Words fail me.
Let the music speak.
Words fail me.
Let the music speak.
I was sad to hear that Dame Diana Rigg died today in London. She was 82 years old.
Like a lot of people, I’ll always first think of Diana Rigg as being Emma Peel. My dad loves the Avengers and I grew up watching reruns of the show with him. He taped every episode and, a few years ago, he transferred all of his old VHS tapes to DVD. I think we saw every episode of The Avengers (and The New Avengers, for that matter) that ever aired in the United States. (The first season, which featured Patrick Macnee working with Ian Hendry, was never aired in the U.S. and, with the exception of three episodes, is now believed to be lost.)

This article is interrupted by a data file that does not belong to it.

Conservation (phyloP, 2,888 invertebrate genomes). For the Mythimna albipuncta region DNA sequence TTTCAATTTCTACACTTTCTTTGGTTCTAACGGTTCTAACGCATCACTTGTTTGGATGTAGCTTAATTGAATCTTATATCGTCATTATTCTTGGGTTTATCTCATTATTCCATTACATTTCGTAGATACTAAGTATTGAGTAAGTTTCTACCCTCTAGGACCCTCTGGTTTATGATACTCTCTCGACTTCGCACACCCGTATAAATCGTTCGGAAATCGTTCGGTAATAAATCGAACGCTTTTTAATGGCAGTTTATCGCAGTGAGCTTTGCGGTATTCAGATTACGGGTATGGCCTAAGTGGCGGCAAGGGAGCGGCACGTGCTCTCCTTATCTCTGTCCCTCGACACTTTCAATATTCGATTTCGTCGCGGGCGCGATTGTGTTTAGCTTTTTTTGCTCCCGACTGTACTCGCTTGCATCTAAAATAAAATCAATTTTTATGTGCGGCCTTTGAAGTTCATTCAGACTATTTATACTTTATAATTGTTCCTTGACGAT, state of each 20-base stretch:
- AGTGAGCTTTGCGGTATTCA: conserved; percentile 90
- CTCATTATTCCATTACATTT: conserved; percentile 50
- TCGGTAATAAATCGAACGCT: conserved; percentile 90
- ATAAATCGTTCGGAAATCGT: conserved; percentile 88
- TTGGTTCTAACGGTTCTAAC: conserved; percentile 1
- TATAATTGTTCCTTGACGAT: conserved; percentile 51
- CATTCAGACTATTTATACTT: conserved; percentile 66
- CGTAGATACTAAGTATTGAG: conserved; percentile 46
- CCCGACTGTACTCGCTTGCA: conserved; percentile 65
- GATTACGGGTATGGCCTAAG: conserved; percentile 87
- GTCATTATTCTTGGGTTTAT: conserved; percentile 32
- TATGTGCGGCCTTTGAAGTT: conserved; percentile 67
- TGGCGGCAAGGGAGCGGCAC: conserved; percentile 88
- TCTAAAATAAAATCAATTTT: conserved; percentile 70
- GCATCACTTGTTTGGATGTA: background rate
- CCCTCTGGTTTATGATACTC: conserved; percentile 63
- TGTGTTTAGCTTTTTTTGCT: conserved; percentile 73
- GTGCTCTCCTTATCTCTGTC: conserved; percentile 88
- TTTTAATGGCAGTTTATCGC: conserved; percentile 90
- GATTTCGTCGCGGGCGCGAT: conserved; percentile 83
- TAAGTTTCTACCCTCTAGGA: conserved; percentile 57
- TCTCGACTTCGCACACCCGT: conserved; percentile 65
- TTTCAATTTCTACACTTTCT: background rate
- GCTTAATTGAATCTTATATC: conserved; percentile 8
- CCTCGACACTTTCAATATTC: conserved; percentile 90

Even though both Honor Blackman’s Cathy Gale and Linda Thorson’s Tara King both had their strengths, the show was at its best during those three seasons when Patrick Macnee (as John Steed) was partnered with Emma Peel. It wasn’t just that Diana Rigg was amazingly beautiful and sexy as Emma Peel, though that was definitely some of the appeal. It was also that she could take care of herself. As many people learned over the course of her time on the show, you underestimated Emma Peel at your own peril. She was as smart as Steed, she was as cunning as Steed, and she was as witty as Steed. Never a damsel in distress, she was John Steed’s equal in every way and they made for a great team. She could fight and she could deliver a one-liner with the best of them and, because she was played by Diana Rigg, she did it all with a very distinctive British classiness.